With a wide smile and a snug embrace, Lee Cole is the one-man welcoming committee at Skydive Carolina. An ambassador of southern hospitality, he makes all who tread through the doors feel like they’ve arrived home even if they’d never set foot in the place before. Mind you, this is all while keeping an eye trained on the sky, driving the bright orange Kubota out across the nearly 1,000 acre landing area to pick up skydivers who strayed a little too far—sparing them a walk and offering encouragement on the return trip—fueling the aircraft, radioing student skydivers safely to the ground, and generally making himself available to help wherever needed.
If it sounds like a tiring job, that’s because it is. In truth, passion is the only fuel potent enough to sustain a man like Lee Cole and, when it comes to skydiving, it seems to be drawn from a never-ending well.
To say the dropzone is a special place for Lee would be an egregious understatement: dropzones have been pivotal to Lee’s life.
At the tender age of two, Lee nearly lost his life. As many toddlers do as sensory-motor development blooms, little Lee took something he found and put it in his mouth. But, rather than some innocuous object, the item between the toddler’s teeth was an electric cord. The coursing electricity momentarily stopped his heart and seared a pattern up the right side of his cheek. Later, at the hospital, the doctor told his mother Lee shouldn’t have lived—but as he shares:
“….it just wasn’t my time”
As he aged and grew, Lee had to undergo multiple cosmetic surgeries to repair the damage that had been done. Children his age were cruel to him, often jeering at his scars. Ostracized by his peers, Lee sought a place where he could belong—this place was the dropzone.
In 1966, at the age of 6, he began making the one-mile trip on his bicycle to the Spartanburg Downtown Airport. Soon, for Lee, the dropzone became a place of community and safety. He explains:
“All that time, I just lived at the dropzone. That was my refuge. They never judged me or said anything about it. They always loved and supported me. I felt safe there.”
From sun up until sundown, he would pad around the Spartan Skydivers skydiving center. By age nine, he was packing parachutes and attending first jump courses, and by just 12 years old he was over the equipment room. Finally, at 16, Lee Cole tasted flight.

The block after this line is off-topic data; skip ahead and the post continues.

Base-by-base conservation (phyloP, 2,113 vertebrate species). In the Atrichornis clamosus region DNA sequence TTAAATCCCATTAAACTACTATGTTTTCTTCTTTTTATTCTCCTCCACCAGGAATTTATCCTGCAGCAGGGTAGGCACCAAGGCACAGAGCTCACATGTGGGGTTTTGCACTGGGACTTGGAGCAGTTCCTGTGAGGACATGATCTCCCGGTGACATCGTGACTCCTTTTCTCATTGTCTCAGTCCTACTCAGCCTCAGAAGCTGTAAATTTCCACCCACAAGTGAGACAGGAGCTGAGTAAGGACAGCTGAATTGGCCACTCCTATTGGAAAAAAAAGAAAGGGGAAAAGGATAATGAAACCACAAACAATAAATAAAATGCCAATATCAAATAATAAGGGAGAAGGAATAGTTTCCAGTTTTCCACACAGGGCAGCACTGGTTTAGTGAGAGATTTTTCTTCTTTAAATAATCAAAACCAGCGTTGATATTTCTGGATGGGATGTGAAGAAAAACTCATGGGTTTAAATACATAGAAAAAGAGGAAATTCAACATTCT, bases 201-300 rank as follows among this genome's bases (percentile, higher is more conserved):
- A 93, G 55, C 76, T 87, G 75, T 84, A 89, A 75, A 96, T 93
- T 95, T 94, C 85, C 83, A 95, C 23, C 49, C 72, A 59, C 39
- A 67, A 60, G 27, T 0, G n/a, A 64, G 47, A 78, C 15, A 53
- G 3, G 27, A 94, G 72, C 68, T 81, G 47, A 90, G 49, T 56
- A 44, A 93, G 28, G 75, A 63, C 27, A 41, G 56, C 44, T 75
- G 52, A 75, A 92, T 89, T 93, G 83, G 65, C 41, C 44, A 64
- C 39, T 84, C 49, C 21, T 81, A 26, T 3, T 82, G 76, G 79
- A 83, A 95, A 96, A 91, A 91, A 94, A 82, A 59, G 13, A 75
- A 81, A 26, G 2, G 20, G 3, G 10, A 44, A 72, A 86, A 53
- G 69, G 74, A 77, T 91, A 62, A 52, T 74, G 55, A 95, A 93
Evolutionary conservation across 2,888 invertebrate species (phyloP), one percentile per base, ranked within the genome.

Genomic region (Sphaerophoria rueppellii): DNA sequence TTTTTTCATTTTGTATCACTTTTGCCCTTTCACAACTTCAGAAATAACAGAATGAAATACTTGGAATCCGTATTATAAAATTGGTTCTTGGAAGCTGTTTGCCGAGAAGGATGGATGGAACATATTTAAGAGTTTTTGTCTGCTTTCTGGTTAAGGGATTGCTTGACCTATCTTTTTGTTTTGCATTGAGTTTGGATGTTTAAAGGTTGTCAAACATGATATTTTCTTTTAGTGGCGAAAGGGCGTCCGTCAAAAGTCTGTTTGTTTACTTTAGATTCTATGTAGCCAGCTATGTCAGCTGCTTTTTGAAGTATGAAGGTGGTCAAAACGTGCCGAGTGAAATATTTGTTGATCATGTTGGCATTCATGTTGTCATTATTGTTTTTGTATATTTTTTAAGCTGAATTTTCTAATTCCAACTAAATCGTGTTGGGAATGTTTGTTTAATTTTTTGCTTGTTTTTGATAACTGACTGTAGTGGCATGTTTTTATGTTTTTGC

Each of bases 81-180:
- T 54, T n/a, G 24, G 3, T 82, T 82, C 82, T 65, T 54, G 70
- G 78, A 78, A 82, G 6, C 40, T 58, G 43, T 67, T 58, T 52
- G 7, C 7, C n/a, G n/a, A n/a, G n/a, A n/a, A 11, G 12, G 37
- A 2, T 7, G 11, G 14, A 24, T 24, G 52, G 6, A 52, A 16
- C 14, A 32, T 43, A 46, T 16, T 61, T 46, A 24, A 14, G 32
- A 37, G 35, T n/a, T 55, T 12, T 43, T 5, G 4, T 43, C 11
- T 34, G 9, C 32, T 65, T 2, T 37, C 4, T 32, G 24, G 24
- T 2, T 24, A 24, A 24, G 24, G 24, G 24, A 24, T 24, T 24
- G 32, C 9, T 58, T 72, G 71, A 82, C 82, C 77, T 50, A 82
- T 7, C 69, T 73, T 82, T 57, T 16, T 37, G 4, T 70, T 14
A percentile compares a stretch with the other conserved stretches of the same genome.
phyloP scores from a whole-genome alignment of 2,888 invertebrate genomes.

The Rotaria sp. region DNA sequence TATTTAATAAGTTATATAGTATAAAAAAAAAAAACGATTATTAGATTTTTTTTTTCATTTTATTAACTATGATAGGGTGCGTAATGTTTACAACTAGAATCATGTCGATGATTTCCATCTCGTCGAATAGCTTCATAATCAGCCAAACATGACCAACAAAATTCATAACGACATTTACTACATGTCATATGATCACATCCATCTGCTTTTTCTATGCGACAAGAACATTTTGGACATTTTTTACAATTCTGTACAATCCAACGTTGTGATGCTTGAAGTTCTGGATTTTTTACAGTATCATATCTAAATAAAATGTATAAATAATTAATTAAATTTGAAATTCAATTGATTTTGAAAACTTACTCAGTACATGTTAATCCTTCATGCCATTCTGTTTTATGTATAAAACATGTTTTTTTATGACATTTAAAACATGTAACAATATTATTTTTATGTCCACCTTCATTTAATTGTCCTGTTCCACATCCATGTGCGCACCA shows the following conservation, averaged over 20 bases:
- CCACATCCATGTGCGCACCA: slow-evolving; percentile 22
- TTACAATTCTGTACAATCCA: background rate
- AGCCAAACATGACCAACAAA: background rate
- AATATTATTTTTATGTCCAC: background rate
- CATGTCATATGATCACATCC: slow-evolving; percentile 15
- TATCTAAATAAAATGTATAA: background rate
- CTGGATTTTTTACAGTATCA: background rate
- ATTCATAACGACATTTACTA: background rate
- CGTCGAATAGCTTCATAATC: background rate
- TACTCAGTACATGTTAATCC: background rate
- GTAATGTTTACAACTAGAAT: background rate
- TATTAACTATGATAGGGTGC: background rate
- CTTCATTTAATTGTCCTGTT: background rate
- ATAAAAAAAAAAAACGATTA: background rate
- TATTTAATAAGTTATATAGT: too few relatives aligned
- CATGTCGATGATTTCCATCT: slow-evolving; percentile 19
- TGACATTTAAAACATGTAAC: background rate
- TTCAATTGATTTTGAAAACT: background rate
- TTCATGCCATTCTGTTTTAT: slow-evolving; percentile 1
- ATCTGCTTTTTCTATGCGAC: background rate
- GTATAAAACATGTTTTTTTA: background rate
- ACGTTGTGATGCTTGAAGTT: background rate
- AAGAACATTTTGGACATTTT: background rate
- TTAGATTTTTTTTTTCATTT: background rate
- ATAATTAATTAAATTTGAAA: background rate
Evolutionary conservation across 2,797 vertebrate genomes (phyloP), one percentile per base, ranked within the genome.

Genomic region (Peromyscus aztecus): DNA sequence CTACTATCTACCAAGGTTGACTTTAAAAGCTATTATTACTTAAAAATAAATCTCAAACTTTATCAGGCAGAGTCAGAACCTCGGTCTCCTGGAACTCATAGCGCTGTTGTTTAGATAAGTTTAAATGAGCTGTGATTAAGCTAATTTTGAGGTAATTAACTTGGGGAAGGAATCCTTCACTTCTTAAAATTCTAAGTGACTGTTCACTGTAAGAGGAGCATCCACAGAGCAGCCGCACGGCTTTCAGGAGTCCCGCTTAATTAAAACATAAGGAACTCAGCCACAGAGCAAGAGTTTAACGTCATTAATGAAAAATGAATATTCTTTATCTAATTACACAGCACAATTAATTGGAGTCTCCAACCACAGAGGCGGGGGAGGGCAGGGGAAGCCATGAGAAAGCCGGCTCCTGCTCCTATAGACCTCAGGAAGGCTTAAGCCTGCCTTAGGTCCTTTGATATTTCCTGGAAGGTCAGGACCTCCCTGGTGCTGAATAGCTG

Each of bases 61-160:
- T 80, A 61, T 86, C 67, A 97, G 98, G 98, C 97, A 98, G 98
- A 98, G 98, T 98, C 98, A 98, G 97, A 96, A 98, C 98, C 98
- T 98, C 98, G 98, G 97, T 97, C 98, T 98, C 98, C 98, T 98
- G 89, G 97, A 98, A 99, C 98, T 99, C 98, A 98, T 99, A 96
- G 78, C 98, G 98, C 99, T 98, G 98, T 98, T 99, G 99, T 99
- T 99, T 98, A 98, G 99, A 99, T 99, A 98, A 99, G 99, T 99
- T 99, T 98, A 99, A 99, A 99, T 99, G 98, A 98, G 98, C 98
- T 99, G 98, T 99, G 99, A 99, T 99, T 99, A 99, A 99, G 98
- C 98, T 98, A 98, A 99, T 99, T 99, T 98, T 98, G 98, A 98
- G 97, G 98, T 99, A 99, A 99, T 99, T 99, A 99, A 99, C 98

At 18, Lee Cole met the love of his life. As a friend of her brother’s, Lee would often see Kym in passing. One day while sitting in the back of the car together he says,
“I looked at her in the eyes, and I knew right then in my heart, that’s who I wanted to spend the rest of my life with.”
Lee continued to skydive for a time, but soon, the two decided to focus on their family. After taking a break from skydiving to help raise their children, it was high time he returned to the sky.
Lee was familiar with Skydive Carolina. In the early ’80s, he had jumped a few times in Midland, North Carolina—Skydive Carolina’s original grass strip location—and he was familiar with the caliber of operation ran by owner Danny Smith.
Lee shares that he “started showing up…trying to meet people and just volunteering, helping out here and there. All of that kind of led to a little bit of pay here and there” Eventually, Lee’s role would evolve into a full-time position. And the best part? His wife Kym would be working alongside him!
For Lee, aside from working with his soulmate, his favorite part of working at Skydive Carolina is the people and the growth that he witnesses first-hand. He explains: “I get a huge reward out of watching students go from being so green to then becoming [experienced] skydivers.”
Likely accruing well over a thousand skydives, Lee only has 824 officially logged. In what he calls “the biggest regret of my whole skydiving career,” he went six years without logging his jumps. Regardless of the number, Lee has had a rich skydiving career and continues to jump today.
Of Lee’s many jumps, one of his most memorable skydives was jumping with the famed Roger Nelson on a big way in 1985. He shares: “In fact, Danny Smith was on that load.” With a laugh, he elaborates: “I didn’t really even know who Danny was other than this stern-looking man. I was scared of him!” Another, albeit more somber, skydive that is especially memorable for Lee is a memorial balloon jump he did to honor Kym’s late father.
With a plethora of experiences during his extensive time in skydiving, Lee imparts a valuable piece of advice to new jumpers:
“Stay humble in this learning process, and don’t be afraid to ask questions. There’s never a bad question or a stupid question in the sport. Just always strive to continue to learn. You’re always learning no matter how long you’re in the sport.”
Sage advice, to be sure.
Around the dropzone on any given Saturday? Be sure to say hello to Lee. You’ll know who he is. He’ll be the one treating you like family!
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